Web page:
There are probably thousands of alien civilisations living in the Milky Way, but our chances of ever meeting them are extremely low, an expert has said.
Michael Garrett, head of the Netherlands Institute for Radio Astronomy (Astron), made the comments at the International Astronomical Congress in Toronto.
Reported by Discovery News, the astronomer said data collected by Nasa and other space agencies suggests that Earth is one of 40 billion potentially habitable planets in our galaxy.
In addition, another habitable planet is believed to form every year, meaning the chance of alien civilisations existing is very high - there may be around 3,000 alien civilisations already out there according to the study.
However, Garrett said that with the sheer size of the Milky Way, sending out signals and receiving one back from a civilisation advanced enough to possess this technology is unlikely at the moment.
"On average, you'd expect the civilizations to be separated by at least 1,000 light-years in the Milky Way," he is quoted as saying. "That's a large distance, and for communication purposes you need to allow for twice the travel distance, so you're talking about civilizations that have to be around for at least a few thousand years in order to have the opportunity to talk to each other."
He pointed to Earth as an example of how life developed, with extremely simple life forms having been around for billions of years. Intelligent life only arrived much later, he said.
"We don't really know the time scales in which civilizations persist. [Intelligent life only developed] essentially in the last few minutes of the overall evolution of life on the planet. I don't want to be too negative about this, but... my basic conclusion is that Seti (search for extraterrestrial intelligence) signals will be rare in the Milky Way."
While Garrett does not expect to hear from aliens in the near future, experts at Seti are more hopeful.
In March, leading Seti astronomer Seth Shostak said he expects to make contact within the next 20 years thanks to advances in technology.
Speaking to Popular Mechanics, he said the search is still in its infancy, and is limited by equipment and money, but believes we are not far off: "My guess that we'll succeed in the next two decades is based on the fact that with improvements in digital electronics and computers – which are getting better and cheaper, following Moore's law – we will be continually sifting through the sky faster.
"And you can extrapolate how fast we'll be able to search, assuming we have the money, in the next decade or two."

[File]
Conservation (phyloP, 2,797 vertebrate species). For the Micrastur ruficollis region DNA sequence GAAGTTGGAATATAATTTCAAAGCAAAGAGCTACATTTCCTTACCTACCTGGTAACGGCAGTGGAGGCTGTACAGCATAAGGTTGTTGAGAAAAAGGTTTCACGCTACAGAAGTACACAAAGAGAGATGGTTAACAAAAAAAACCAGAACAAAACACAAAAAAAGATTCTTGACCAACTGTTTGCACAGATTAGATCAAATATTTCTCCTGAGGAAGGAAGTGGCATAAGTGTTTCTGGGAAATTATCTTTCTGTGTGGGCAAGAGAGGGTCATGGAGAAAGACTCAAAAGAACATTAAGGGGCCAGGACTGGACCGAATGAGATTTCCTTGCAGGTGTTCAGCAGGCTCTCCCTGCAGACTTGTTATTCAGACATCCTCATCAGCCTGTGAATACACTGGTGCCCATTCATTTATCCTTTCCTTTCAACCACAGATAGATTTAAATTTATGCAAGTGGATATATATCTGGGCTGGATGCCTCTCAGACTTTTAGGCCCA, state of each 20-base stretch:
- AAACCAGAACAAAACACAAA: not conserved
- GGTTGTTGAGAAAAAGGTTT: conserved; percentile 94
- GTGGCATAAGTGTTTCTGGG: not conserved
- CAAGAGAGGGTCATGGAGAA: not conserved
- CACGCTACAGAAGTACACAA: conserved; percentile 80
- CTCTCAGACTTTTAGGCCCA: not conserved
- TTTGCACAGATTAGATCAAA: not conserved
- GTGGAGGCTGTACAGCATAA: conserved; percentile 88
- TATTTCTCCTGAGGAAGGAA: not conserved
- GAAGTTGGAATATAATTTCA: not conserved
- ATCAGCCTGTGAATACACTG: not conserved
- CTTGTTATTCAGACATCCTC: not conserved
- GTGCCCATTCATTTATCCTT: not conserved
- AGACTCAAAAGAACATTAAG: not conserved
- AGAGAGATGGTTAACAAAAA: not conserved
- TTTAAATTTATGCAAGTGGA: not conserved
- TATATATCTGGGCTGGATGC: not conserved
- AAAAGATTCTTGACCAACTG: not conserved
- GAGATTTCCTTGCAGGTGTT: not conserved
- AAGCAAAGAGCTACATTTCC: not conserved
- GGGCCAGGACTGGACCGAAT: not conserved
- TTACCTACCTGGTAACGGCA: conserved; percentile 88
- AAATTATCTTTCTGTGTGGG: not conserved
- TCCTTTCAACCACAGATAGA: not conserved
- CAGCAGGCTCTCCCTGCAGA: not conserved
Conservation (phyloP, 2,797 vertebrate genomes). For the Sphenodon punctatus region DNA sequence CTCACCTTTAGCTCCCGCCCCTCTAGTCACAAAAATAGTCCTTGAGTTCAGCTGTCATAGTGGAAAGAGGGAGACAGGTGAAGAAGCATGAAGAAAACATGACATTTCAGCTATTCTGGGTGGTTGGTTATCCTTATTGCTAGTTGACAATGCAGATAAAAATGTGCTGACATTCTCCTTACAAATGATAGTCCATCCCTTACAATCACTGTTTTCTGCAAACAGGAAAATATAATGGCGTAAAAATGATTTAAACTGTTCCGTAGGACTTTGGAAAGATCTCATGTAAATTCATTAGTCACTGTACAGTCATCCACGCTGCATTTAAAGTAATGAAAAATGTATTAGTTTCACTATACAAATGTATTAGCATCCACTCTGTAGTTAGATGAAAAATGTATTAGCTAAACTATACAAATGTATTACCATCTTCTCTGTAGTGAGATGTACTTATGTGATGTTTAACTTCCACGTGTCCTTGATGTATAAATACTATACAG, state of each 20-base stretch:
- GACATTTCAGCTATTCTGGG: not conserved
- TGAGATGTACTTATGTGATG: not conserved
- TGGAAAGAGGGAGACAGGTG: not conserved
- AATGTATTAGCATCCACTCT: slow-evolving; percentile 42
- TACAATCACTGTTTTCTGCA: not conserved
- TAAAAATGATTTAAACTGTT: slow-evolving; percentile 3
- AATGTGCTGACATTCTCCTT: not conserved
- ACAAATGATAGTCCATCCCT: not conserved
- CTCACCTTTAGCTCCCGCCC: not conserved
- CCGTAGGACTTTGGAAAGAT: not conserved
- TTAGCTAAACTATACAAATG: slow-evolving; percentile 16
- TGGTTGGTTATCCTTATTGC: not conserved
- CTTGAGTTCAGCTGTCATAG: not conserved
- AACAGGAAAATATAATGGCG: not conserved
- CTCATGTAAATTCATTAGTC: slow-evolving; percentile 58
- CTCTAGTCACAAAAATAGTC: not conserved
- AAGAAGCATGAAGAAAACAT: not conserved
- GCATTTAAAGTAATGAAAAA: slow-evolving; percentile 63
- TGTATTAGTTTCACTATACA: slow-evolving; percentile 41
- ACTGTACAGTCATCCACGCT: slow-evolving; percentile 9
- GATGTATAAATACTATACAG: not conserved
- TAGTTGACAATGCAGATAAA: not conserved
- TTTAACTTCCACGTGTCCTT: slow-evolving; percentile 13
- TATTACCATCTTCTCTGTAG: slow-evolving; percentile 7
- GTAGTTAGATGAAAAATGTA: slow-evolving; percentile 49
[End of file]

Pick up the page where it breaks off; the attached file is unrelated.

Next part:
It had better happen in the next twenty years -or before! Otherwise my final words will be "D'oh! I've wasted my life!"
That writ, people believe humans are not prepared for alien contact, nor should we be attempting such a thing: neuro-psychologist Gabriel G. de la Torre, professor at the University of Cádiz, has said scientists operating at organisations such as the SETI Institute (Search for Extraterrestrial Intelligence) should not be actively sending out messages to try to contact alien beings.
I think that, after a hundred plus years of science fiction literature, thousands of books and articles on aliens, UFOs and more -added to hundreds of movies and TV programmes about extra terrestrials, if de la Torre thinks humans cannot handle that concept then he is wrong. It is not the more naiive 1930s when the late great Orson Welles created panic with his War of the Worlds broadcast. This is 2015.
What humans will ask is the same they ask in any terrestrial meeting: "hostile or friendly?" THAT is what it comes down to. Hundreds of thousands -possibly millions- watch Ancient Astronaut and UFO documentaries each year and say "There has to be something in it!" But are they running around screaming in panic? No.
I once had a very "loud argument" with Carl Sagan. He was seen as the "arch debunker" of UFOs but he was, as I found out, far more open than seemed to be publicly known. Discussing people like Erich von Daniken and his Chariots of the Gods claims, which are about 99% sheer rubbish, Sagan actually stated that there was no proof aliens had visited Earth in the past -nor was there evidence that they had not.
And I have always been similar in my thinking. A great many Ancient Astronaut followers see 'evidence' everywhere and yet ignore a proper explanation. "Humans could not have built large ancient structures" such as the pyramids or even Stone Henge they declare. "Only" anti-gravitational devices from visitors to our planet could have achieved this.
In fact, back in the early 1980s I got so "steamed up" at someone giving a talk about "How aliens built the pyramids" because humans could not that I pointed out what we knew about pyramid construction back then -and we have learnt far more since then. "Well, that is what archaeologists want you to believe" I was told. You cannot argue with blinkered minds that will spit on the achievements of humankind because it spoils their theories. Humankind achieved a great deal and that needs to be acknowledged.
Nasa has released a new book that suggests ancient rock carvings found across the globe were may have been created by extraterrestrials.
As the search for life on planets other than our own continues, the space agency has suggested ways in which we might communicate with aliens from other worlds.
In one section, William Edmondson, from the University of Birmingham, considers the possibility that rock art on Earth is of extraterrestrial origin.
And many UFO believers will tell you matter-of-factly, "They" are already here so why bother looking and, oh, by-the-way, "there are thousands of them out there -and the governments know where they come from!"
Now let's not get into that here!